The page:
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8 03 2014
mountaincoward

Definitely keep on with the hill-walking and outdoors stuff then – it’s great for damping down asthma. I was seriously ill with it before I re-started hillwalking. it took a bit to get through the really bad attacks but I started ignoring them on the hill (apart from a puff or two of my reliever of course) and found I could eventually walk through them. The middle bit can be nasty though when all the oxygen goes from your muscles and you go really weak but have to still plod on upwards. Nowadays I only ever have an attack if I catch someone’s cold and then it goes onto my chest.

The Cairngorms are great – superb even. And I love the winter walking there best of all. Of course, they can be avalanche prone though so you have to watch for that!
Carol.

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8 03 2014
smackedpentax

Thanks for the advice Carol. We were staying at a cottage near Filey and it started then – the asthma nurse thought maybe pet hairs may have set it off (I am allergic to long haired animals), But it was only really mild – but scary. I have had a couple of mild attacks since the inhaler helps a lot. I need to get out in the mountains more, recently my walks have been local (mostly due to the weather – and also I don’t have a lot of time off work)…but I hope to change it this year..

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8 03 2014
mountaincoward

If you were staying at a strange cottage, it might have been some chemical cleaning agent or suchlike? Or maybe they’d brought a pet with them when they cleaned it and you were allergic to that. Richard is allergic to furred animals, e.g. cats and rabbits, but he’s fine with ‘haired’ animals such as dogs.

Diesel fumes are a bad thing too, especially the particulates, so make sure you don’t walk alongside a busy road too often. That has a really bad effect on me! 😦
Carol.

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8 03 2014
smackedpentax

Thanks…I’ll remember that 🙂

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7 03 2014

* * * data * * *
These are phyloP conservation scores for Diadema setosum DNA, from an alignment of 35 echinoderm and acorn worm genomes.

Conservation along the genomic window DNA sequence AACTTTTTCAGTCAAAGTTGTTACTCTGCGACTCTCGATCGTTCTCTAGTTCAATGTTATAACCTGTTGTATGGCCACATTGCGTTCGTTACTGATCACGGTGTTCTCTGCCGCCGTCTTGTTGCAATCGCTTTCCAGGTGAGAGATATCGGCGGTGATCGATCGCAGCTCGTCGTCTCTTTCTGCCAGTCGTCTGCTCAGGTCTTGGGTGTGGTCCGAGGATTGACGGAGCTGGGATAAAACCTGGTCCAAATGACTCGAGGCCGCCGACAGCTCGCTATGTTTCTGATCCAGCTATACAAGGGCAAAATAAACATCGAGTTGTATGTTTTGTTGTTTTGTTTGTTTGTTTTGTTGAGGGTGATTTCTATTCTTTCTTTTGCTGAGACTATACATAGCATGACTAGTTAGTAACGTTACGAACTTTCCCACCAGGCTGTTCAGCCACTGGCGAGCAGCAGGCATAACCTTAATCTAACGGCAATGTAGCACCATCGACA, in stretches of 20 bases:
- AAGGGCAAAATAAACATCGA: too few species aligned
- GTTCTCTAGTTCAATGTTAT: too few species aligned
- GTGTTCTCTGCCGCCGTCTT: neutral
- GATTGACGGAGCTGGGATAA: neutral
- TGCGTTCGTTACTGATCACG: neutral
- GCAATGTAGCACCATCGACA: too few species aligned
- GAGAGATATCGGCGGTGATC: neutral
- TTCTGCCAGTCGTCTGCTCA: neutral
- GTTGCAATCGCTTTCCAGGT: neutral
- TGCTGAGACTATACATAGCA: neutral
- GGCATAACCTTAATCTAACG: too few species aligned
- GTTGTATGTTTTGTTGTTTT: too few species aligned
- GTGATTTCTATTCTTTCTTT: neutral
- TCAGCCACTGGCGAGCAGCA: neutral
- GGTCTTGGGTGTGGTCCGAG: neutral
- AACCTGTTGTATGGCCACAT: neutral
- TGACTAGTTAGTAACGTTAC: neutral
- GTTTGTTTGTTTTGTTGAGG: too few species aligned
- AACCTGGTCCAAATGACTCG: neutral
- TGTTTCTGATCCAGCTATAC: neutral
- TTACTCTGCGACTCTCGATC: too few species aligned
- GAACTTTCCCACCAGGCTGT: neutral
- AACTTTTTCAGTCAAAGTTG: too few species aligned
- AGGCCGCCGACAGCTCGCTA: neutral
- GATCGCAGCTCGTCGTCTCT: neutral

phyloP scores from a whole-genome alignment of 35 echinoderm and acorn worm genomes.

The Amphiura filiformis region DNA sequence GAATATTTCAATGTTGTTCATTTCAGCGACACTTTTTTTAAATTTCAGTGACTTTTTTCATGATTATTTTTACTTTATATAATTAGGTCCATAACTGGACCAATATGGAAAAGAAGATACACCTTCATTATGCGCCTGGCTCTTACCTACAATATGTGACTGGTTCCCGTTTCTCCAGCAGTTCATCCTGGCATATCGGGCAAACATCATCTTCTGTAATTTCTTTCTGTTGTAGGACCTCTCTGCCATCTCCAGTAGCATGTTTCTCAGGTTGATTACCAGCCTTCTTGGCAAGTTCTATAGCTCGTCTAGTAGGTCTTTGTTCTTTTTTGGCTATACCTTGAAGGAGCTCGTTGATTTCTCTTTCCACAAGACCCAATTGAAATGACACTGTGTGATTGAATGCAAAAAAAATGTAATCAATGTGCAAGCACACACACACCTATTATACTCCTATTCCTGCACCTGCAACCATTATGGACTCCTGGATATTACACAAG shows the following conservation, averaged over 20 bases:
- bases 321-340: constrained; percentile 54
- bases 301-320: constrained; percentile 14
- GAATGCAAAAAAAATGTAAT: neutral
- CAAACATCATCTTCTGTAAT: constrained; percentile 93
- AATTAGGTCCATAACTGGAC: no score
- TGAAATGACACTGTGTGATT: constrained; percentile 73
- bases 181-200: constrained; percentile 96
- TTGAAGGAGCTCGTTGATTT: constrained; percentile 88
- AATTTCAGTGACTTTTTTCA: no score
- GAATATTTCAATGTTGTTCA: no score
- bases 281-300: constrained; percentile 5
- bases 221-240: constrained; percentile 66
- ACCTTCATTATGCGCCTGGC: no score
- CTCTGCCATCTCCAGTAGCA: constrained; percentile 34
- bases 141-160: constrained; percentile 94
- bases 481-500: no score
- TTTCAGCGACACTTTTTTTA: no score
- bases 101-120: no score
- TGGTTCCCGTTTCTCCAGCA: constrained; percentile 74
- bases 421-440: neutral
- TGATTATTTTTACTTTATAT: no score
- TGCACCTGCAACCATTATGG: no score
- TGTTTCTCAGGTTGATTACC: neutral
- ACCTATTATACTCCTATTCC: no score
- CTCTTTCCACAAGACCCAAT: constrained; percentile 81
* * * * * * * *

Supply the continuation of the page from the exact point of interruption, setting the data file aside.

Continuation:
jackie sowrey

Great photographs Carol especially 4,5,6 and 7.

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8 03 2014
mountaincoward

Thanks Jackie 🙂 My favourite is actually the one which looks like men walking on the moon! 😉
Carol.

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6 03 2014
McEff

Hee hee. Enjoyed your descriptions of the others in the group lacing up their crampons wrongly and taking long breaks. You sounded like you weren’t too impressed with them.
Great pictures, Carol. I’ve only been up Ben MacDui once and that was in dense mist. In fact I don’t know why I climbed it now because I don’t see the point in climbing new mountains in mist. It’s like having a blind date in a dark cellar, only much colder.
Cheers, Alen

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6 03 2014
mountaincoward

Richard and I no longer walk with those guys – they were nice enough in the main but there used to be pretty huge groups of differing experience – which could make for problems on the hill – and they just loved their loooong breaks! I never stop for long when it’s cold – I think it’s just cold and miserable. If there’s a view, I have a good look round at it, take any photos I want to, and then set off for somewhere warmer. If I take a break, it has to be somewhere very warm and sunny…

LOL to the blind date! 😉

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6 03 2014
fedupofuserids

Looks good 🙂 Love the mirrored Loch Morlich photos

I take it there wasn’t much snow that year?

Cheers Simon

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6 03 2014
mountaincoward

It wasn’t much snow but was very hard-frozen. Ideal conditions in fact 🙂